Terminology: “reference” versus “pointer”

Ben Finney ben+python at benfinney.id.au
Sat Sep 12 06:52:51 CEST 2015


Random832 <random832 at fastmail.com> writes:

> Ben Finney <ben+python at benfinney.id.au> writes:
> > With the significant difference that “pointer” implies that it has its
> > own value accessible directly by the running program, such as a pointer
> > in C.
>
> Its own value *is* what you're accessing when you assign or return it.

You're not describing Python references. But I don't know what you are
describing with all those “it”s — what language, what behaviour, what
concept?

Can you clarify what you mean, and what in my description you are
disagreeing with?

> > That's different from a “reference”, which to my understanding
> > implies the running program does *not* normally have direct access
> > to it as a distinct value. The only way you can use a reference is
> > to get at the object to which it refers.
>
> In C++, references cannot be reassigned. I consider *that* the
> fundamental difference - a pointer is a variable that you can reassign
> and return; a reference always refers to the same object once created.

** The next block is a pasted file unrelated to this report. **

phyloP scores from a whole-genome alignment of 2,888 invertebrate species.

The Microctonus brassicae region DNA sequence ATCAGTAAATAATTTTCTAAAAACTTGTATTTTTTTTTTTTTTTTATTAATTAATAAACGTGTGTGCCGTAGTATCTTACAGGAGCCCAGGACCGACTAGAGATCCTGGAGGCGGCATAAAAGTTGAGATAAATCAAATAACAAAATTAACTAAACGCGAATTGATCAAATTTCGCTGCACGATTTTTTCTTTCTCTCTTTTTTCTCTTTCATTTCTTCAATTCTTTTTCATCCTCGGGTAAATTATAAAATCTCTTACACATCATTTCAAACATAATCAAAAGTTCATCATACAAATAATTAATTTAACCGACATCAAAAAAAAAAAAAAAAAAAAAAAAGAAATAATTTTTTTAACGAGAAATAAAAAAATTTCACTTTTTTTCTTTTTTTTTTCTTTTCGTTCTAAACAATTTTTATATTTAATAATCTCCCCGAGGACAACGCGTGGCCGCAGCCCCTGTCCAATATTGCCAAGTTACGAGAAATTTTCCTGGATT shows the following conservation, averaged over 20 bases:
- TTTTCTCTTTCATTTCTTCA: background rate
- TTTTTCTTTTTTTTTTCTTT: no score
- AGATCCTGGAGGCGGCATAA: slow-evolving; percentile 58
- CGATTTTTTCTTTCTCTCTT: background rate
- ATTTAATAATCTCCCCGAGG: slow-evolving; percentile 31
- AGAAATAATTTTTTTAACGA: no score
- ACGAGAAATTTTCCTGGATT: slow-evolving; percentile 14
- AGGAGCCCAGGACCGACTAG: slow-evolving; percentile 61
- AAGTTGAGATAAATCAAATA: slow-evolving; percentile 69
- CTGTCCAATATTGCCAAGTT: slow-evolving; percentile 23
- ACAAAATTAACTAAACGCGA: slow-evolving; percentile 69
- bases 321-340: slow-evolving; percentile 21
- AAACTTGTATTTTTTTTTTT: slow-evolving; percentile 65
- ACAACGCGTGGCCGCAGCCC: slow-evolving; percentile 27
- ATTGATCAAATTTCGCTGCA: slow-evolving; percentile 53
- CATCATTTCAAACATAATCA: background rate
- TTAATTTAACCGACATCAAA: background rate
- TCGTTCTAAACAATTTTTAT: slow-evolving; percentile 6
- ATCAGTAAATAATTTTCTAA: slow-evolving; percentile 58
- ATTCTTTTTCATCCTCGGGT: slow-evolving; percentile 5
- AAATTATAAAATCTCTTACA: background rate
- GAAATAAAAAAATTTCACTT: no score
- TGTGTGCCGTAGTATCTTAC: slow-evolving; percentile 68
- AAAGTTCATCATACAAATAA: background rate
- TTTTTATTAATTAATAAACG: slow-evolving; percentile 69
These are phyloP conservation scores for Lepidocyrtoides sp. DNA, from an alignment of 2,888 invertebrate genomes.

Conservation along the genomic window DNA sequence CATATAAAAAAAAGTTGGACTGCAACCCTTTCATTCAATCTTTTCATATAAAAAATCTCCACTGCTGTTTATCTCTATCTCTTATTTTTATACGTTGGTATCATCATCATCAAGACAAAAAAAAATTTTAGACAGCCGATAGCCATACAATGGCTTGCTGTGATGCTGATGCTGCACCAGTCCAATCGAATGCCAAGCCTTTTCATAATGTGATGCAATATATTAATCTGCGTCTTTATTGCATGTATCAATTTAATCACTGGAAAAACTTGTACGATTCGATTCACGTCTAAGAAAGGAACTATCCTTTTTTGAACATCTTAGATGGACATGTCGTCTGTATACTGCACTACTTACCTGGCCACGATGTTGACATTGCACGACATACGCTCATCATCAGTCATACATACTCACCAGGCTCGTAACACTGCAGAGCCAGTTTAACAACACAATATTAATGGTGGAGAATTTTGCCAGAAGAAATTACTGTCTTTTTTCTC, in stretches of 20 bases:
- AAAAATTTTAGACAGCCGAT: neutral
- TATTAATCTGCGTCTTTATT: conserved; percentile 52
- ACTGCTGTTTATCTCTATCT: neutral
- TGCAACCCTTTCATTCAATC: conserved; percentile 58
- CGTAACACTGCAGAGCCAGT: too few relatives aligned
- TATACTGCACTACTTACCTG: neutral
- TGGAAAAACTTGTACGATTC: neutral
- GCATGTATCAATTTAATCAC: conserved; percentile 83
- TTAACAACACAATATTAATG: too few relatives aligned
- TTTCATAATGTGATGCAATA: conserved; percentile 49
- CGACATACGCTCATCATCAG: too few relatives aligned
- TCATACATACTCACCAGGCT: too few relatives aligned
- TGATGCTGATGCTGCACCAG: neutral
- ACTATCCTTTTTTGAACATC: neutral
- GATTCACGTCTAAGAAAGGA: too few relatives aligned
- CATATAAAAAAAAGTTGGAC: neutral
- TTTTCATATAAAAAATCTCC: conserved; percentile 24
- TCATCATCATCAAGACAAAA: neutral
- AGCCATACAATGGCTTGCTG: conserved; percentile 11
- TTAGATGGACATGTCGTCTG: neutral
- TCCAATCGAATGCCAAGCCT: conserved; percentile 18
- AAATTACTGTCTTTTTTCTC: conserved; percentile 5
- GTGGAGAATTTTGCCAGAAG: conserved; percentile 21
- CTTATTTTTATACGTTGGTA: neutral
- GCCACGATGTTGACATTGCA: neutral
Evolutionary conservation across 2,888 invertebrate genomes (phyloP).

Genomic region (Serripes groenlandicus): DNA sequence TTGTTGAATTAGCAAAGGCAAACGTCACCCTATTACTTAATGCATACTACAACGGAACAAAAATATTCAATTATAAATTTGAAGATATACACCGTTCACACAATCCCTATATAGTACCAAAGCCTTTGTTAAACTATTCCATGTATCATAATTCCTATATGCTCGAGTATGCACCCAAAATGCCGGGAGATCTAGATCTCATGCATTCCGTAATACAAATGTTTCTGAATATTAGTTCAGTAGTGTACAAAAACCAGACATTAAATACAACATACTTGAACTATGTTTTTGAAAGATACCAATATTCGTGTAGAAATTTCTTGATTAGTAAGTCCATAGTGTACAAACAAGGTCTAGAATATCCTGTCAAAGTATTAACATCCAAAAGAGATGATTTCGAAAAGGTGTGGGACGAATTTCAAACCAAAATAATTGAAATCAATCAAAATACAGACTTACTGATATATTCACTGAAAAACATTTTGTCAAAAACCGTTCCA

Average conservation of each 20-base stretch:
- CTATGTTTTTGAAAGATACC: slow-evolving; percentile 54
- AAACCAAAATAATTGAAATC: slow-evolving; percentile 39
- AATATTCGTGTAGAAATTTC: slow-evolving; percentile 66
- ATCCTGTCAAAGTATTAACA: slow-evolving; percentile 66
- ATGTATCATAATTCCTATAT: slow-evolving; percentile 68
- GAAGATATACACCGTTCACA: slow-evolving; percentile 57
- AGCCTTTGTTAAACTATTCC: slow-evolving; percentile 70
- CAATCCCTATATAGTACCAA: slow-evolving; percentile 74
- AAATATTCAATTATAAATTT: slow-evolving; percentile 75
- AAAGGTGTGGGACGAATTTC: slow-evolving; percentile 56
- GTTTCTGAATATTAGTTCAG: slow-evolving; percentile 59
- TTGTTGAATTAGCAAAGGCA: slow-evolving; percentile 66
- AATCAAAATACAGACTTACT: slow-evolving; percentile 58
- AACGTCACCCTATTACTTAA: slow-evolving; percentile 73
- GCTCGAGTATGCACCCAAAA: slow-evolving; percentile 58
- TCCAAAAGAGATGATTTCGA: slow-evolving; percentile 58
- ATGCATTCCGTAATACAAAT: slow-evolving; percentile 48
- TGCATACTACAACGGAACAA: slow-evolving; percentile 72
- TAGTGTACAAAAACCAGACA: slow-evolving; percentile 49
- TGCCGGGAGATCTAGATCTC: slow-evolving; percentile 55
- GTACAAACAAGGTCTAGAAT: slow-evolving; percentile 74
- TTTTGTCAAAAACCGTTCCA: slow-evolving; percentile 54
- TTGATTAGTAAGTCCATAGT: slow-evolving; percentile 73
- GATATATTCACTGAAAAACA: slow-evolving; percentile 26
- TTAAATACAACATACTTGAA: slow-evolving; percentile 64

Sure, that will work fine.

So in Python, we don't have pointers because we don't have access to
change or reassign them.

A Python reference isn't accessible and can't be changed; you can just
make another reference and switch to that.

You can't, for example, keep the old reference (there are no references
to references in Python), because they're not accessible as values in
themselves. Once you assign a different reference, the old one is gone
and can't be found again.

-- 
 \            “[T]he great menace to progress is not ignorance but the |
  `\           illusion of knowledge.” —Daniel J. Boorstin, historian, |
_o__)                                                        1914–2004 |
Ben Finney



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